AP Photo/David Goldman, File
ADVANCE FOR SUNDAY, OCT. 6, 2013 FILE - In this July 18, 2012 file photo, credit card logos are seen on a downtown storefront as a pedestrian passes in Atlanta. Household debt surged at an unprecedented rate in the five years before the financial crisis. In the U.S., the U.K. and France, it soared more than 50 percent per adult. For the world's top 10 economies, it jumped 34 percent. Then the financial crisis hit, and people slammed the brakes on borrowing. Debt per adult in the 10 countries fell 1 percent in the 4� years after 2007. Economists say debt hasn�t fallen in sync like that since the end of World War II. (AP Photo/David Goldman, File) David Goldman/Associated Press
The amount that Canadians owe compared to their disposable income rose to an all-time record last quarter, although their net worth also increased.
Statistics Canada reported Friday that the level of household credit market debt to disposable income increased to 163.7 per cent in the third quarter from 163.1 per cent in the second quarter.
That means Canadians owe nearly $1.64 for every $1 in disposable income they earn in a year.
Policymakers are fixated on the debt ratio in part because it was at above 160 per cent that households in the United States and Britain ran into trouble about five years ago, contributing to defaults and the financial crisis that triggered the 2008-09 recession.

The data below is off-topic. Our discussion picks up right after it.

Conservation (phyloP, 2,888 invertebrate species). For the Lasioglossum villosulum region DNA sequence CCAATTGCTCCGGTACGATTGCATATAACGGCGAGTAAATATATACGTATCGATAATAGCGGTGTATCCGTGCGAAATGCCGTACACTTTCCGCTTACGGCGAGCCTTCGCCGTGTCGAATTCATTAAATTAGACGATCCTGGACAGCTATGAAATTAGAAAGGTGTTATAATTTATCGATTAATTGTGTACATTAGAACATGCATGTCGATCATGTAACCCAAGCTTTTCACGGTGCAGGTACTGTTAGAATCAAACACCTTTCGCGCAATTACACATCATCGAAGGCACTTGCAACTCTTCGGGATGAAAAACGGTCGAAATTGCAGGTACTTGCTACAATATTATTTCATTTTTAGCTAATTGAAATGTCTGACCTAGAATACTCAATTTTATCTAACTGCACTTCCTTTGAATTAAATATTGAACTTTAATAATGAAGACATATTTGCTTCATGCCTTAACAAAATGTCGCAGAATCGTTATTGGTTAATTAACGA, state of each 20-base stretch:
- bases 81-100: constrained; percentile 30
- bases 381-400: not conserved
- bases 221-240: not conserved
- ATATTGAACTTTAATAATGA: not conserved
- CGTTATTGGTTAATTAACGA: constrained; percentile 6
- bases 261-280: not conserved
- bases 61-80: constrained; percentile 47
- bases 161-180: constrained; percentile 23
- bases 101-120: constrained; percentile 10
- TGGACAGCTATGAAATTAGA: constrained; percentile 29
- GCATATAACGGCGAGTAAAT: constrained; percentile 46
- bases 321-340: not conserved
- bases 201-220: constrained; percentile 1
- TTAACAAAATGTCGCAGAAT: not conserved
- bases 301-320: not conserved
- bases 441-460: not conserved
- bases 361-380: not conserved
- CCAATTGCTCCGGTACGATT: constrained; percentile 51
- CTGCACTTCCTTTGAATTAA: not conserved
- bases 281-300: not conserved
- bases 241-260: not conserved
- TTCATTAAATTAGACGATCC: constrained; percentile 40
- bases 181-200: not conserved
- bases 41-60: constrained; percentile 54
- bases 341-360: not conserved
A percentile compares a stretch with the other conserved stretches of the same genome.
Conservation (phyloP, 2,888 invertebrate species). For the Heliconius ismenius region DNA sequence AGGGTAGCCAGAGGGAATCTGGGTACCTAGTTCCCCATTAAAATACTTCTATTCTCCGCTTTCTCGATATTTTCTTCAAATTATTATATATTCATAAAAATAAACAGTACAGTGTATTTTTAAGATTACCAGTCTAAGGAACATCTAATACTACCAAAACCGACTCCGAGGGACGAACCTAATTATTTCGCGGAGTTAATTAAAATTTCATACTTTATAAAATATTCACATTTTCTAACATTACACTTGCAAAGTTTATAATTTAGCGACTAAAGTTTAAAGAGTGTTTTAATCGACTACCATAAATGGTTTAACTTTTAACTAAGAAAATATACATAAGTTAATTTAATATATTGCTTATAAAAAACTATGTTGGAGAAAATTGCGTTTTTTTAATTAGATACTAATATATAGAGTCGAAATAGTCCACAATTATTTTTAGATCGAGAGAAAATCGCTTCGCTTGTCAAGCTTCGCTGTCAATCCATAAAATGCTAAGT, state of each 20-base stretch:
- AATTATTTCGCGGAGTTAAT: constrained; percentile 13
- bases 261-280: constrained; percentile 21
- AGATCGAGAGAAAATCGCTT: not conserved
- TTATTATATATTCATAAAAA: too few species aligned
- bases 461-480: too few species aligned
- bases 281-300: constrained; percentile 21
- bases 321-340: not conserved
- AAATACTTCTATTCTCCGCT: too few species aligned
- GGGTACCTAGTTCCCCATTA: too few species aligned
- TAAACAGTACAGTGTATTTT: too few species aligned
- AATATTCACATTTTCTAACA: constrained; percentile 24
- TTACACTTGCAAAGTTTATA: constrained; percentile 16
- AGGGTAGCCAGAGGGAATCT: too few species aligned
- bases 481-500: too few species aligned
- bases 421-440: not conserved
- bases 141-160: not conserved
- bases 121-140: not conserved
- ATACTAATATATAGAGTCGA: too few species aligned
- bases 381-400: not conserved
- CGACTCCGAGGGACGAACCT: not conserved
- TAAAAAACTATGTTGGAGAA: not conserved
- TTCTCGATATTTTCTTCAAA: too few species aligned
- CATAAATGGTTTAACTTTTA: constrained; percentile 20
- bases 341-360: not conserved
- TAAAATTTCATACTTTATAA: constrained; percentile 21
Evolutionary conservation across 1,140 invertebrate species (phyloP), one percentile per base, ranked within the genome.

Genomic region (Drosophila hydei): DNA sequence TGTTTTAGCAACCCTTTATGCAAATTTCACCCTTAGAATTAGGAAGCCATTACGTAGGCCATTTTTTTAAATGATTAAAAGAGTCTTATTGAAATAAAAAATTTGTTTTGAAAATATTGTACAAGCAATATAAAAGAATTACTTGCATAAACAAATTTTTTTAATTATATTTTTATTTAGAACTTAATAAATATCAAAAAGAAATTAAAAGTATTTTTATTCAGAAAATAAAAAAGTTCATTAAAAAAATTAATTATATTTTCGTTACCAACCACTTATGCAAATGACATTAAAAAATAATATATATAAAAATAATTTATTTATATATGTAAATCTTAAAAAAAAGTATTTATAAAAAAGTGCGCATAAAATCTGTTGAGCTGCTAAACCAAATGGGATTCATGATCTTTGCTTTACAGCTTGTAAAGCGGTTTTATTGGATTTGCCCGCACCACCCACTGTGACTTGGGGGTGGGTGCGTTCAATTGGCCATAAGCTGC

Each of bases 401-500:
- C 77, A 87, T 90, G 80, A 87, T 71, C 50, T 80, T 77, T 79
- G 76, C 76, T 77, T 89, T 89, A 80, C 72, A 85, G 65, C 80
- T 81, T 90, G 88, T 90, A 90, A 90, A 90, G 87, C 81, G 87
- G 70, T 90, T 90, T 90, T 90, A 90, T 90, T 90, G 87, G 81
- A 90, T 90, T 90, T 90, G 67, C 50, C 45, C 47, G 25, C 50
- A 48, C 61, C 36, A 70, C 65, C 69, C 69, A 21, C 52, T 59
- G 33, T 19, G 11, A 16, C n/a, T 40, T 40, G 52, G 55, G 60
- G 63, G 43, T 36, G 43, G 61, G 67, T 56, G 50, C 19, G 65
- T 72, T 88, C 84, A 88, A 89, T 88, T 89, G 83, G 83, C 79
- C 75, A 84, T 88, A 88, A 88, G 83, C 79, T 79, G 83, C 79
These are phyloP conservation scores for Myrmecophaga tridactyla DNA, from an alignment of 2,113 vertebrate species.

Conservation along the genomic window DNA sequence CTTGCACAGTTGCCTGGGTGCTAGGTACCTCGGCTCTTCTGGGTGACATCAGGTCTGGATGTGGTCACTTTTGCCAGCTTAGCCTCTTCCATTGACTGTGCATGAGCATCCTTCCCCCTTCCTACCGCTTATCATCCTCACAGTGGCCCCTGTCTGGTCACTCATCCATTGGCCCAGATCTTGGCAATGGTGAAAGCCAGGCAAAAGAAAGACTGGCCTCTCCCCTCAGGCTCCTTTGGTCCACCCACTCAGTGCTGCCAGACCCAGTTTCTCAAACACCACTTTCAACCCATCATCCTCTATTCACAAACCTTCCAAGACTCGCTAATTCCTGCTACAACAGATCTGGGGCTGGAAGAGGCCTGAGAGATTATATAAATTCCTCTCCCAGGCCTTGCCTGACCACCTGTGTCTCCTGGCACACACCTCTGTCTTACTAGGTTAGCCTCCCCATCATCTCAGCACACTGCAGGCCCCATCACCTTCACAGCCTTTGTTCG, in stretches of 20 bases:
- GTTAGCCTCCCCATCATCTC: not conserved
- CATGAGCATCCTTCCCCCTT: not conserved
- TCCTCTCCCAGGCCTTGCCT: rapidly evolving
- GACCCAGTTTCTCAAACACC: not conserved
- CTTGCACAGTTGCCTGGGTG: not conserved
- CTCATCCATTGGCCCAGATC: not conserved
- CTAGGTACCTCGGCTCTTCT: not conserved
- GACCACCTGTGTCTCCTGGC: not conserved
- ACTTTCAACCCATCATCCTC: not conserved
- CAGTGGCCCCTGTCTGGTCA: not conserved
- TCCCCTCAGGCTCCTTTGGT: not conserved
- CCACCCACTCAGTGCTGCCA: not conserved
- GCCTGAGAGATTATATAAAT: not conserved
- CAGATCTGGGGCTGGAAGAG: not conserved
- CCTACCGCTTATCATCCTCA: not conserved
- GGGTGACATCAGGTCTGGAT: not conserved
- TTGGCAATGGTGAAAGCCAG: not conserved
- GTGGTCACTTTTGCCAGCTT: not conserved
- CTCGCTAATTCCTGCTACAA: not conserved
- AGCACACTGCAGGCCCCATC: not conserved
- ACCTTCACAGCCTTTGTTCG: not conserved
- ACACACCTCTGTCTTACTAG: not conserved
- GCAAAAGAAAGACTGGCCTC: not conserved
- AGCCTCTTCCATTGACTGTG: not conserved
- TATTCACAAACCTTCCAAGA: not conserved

Debt loads can be influenced by seasonal factors, and although the headline figure is higher, the rate of growth in that ratio was the smallest in 12 years.
"Those figures should be encouraging for policymakers and suggest that the Bank of Canada's belief that imbalances are evolving constructively is right on the mark," said Benjamin Reitzes, a senior economist with BMO Capital Markets.
Indeed, while they are borrowing more, Canadians are also worth more as their assets increase by a similar amount. The national net worth increased to $7.5 trillion in the third quarter, up 2.1 per cent from the previous quarter.
On a per capita basis, that works out to $212,700 for every Canadian. The previous quarter, that figure was $208,300.
Canadians saw their financial assets go up in value, as well as their non-financial assets (such as houses) do the same. The value of shares and other equities gained 3.7 per cent in the quarter, while the value of household real estate gained 1.5 per cent.
"The pace of debt accumulation picked up slightly in the third quarter as the seasonal bounce in mortgage borrowing in the previous quarter picked up into the fall," Royal Bank economist Laura Cooper said.
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